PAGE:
Bruce Springsteen and the Seeger Sessions Band

at the Greek, June 5

Dressed like Pa Walton, Bruce Springsteen greeted the sold-out crowd — “Good evening, heathens and sinners!” — then broke into an exhilarating “John Henry,” from We Shall Overcome: The Seeger Sessions, his new album of well-worn folk tunes (many made famous by Pete Seeger). Performing these old gems with the 17-piece Seeger Sessions Band, Springsteen is finally playing the part of the Pentecostal preacher that he’s been rehearsing for decades.

This was the Bruce Springsteen show for people who hate Bruce Springsteen. There were no lyrics about cars, or any part of a car. No screen-door slamming, either. Just old-timey American work songs, many from the early 19th century — the ones some of us learned in fifth grade — with a few drastically reworked Springsteen originals thrown in. All of it was wonderful. The Seeger Sessions Band, costumed like extras from Showboat, is spectacular: Playing every instrument found onboard the Niña, the Pinta and the Santa Maria, the group presents a living patchwork museum of American musical history: washboards, zithers, banjos, piccolos, accordions and horns aplenty. And I’m pretty sure the trombone player was wearing spats. Spats! And when was the last time you heard a tuba solo at a rock show? Stagewise, the chandeliers and elegant lighting hinted that the Boss may have aspirations toward the Great White Way for his next phase.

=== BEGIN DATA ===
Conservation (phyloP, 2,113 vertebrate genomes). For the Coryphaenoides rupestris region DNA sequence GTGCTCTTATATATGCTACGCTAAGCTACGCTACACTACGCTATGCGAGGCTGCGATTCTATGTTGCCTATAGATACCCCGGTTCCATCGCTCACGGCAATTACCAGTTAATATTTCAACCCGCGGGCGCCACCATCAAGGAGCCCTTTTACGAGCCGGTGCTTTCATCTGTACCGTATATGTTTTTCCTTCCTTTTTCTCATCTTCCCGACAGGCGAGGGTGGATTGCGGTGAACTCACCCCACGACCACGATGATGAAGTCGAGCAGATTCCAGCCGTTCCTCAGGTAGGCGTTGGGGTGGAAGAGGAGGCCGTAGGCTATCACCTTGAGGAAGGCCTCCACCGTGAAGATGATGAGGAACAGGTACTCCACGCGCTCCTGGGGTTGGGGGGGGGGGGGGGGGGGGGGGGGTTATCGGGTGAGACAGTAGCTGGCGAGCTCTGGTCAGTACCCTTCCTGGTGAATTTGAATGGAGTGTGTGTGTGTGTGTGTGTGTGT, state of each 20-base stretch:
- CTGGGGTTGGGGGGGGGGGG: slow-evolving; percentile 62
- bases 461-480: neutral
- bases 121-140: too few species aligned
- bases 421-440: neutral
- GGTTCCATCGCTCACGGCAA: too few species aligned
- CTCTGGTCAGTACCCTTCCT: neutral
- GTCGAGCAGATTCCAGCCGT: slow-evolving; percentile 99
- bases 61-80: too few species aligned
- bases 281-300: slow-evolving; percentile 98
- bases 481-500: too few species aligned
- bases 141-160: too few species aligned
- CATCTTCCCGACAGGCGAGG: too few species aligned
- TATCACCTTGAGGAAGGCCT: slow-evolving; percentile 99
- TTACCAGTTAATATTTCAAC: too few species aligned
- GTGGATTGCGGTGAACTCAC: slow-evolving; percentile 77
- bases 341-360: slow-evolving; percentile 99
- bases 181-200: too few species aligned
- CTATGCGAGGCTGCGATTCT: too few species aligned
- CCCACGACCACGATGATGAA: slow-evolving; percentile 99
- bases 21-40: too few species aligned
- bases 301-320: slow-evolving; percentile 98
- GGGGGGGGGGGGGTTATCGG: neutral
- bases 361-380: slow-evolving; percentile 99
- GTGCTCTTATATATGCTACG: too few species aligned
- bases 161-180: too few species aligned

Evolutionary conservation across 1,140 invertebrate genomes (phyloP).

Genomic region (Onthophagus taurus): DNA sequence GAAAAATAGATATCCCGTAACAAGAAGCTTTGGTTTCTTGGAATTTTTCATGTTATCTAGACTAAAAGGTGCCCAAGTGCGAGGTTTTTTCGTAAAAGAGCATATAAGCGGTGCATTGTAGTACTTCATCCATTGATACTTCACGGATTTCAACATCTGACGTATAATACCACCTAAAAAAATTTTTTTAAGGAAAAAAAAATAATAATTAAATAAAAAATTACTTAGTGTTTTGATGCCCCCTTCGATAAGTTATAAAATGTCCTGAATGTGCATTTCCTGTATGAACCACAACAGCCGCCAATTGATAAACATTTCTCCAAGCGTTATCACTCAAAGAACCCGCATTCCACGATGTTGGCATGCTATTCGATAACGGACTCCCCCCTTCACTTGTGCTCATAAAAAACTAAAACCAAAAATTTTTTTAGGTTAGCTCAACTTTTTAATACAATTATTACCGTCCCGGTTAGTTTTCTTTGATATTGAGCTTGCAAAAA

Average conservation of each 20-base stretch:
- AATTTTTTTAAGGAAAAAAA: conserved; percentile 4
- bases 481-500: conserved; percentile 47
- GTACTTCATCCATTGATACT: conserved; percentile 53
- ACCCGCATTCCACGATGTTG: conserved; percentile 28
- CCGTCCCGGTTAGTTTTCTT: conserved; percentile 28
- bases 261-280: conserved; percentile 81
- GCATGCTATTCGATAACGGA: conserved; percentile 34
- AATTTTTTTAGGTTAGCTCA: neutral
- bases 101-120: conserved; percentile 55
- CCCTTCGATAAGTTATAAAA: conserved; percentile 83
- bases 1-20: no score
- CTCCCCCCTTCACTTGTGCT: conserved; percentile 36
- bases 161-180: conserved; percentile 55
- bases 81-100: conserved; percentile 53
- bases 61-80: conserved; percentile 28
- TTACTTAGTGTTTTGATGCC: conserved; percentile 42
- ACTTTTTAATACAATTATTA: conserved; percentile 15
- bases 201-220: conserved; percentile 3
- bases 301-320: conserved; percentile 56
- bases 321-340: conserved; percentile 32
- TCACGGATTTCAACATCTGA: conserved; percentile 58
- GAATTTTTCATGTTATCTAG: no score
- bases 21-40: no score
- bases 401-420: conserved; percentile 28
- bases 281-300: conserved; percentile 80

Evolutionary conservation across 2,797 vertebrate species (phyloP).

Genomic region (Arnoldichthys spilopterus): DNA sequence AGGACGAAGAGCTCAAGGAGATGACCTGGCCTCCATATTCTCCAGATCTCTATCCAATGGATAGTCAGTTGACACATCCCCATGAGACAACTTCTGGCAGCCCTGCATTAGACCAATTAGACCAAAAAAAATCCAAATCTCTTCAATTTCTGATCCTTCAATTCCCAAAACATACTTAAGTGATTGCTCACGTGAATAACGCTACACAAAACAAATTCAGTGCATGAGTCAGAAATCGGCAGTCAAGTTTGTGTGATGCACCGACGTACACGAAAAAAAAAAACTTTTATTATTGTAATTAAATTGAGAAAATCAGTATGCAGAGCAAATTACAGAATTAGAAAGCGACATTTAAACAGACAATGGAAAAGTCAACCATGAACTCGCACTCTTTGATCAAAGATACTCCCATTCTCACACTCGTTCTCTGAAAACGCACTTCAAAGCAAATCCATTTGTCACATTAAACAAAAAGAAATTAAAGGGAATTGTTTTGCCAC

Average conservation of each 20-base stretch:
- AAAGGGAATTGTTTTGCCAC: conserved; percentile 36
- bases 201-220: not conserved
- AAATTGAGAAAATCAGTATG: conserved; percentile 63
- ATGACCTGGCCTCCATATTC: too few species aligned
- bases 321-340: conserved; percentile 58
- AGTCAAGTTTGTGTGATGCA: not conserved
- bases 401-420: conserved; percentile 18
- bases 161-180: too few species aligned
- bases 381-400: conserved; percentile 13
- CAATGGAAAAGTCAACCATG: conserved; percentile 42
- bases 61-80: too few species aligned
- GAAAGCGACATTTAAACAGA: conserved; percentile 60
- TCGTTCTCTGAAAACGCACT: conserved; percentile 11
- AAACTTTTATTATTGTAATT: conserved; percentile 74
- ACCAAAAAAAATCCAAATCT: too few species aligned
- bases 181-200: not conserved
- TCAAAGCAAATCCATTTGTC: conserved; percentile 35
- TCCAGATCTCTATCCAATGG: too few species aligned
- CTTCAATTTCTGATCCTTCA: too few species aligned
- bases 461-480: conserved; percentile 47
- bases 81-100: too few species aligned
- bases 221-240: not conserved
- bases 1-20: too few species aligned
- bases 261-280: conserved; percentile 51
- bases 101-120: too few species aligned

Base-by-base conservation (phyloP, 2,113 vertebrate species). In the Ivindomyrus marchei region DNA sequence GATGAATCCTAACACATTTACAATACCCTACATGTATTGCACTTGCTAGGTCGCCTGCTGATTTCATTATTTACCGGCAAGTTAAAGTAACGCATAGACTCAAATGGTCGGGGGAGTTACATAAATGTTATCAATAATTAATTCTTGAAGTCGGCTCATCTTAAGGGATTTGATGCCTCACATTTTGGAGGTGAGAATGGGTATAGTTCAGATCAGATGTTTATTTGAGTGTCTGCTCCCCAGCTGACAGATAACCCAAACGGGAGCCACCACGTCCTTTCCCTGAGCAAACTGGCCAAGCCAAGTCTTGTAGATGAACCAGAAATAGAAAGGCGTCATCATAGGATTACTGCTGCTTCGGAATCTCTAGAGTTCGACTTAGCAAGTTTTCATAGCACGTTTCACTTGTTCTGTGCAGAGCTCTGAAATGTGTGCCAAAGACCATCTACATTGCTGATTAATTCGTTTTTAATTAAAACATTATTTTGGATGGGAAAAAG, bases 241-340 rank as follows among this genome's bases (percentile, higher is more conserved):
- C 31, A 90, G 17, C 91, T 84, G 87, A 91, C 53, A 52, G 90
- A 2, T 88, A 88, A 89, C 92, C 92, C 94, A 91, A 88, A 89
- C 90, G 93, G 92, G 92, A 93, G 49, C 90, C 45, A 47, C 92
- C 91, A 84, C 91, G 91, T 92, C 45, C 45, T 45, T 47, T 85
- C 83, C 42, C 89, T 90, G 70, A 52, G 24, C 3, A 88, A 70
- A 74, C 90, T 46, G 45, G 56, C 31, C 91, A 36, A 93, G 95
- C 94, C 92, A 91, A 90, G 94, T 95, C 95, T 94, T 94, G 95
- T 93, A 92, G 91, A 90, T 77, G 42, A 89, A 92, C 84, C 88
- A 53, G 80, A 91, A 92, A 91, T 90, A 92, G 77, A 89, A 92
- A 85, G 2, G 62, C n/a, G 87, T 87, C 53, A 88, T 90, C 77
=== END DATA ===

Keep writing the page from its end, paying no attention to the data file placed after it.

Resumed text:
The infectious traditional “Oh Mary Don’t You Weep” got the crowd dancing (while Tom Hanks’ gigantic forehead — bobbing a few rows ahead — threatened to obscure half the stage). “Johnny 99” was retooled as a hootenanny, while “Atlantic City” became a gospel number (!). Highlights, though, were the songs from the new album, especially the jazzy swing of “Jacob’s Ladder” and the Irish folk tune “Mrs. McGrath.” E Street keysman Roy Bittan sat in on “Pay Me My Money Down,” which caused the Boss to visibly swoon.

Bruce really wanted the crowd to sing along, and since many of these songs are essentially nursery rhymes, he got his wish, big time. Surprisingly, nobody yelled “Born to Run.” Next time, let’s hope he adds some matinees to the schedule so we can bring the whole family.

—Libby Molyneaux

LA Weekly